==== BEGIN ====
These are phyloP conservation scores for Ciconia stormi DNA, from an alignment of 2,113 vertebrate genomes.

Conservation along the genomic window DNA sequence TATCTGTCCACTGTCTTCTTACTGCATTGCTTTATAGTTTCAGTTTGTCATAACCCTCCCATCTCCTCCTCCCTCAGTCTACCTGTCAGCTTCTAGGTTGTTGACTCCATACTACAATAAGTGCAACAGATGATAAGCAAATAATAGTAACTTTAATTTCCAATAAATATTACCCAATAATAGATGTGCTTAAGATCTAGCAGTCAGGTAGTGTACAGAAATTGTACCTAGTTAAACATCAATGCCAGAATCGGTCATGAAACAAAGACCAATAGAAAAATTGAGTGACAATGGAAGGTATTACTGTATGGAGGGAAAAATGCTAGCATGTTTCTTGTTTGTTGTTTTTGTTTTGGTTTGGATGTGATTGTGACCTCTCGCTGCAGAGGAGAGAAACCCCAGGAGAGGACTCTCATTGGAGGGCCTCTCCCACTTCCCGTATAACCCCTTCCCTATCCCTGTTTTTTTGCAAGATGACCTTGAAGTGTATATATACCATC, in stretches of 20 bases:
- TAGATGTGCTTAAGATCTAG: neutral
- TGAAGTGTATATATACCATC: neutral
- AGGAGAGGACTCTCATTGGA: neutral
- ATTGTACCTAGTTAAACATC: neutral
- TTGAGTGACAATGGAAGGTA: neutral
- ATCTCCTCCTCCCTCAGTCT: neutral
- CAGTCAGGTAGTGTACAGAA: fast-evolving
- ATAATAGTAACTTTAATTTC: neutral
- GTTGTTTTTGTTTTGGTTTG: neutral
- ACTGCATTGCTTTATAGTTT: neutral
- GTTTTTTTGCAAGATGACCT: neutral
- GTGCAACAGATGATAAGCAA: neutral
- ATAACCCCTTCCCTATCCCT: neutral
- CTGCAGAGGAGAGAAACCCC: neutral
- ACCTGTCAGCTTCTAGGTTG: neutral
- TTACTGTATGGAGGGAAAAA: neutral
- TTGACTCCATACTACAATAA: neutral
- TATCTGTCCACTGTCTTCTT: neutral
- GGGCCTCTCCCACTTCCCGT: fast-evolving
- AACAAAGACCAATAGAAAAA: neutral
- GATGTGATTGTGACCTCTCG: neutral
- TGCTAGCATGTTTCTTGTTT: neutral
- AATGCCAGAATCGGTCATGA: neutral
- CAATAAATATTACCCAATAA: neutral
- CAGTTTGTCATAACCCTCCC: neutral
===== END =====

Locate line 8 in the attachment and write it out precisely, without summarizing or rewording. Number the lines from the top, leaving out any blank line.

- ATCTCCTCCTCCCTCAGTCT: neutral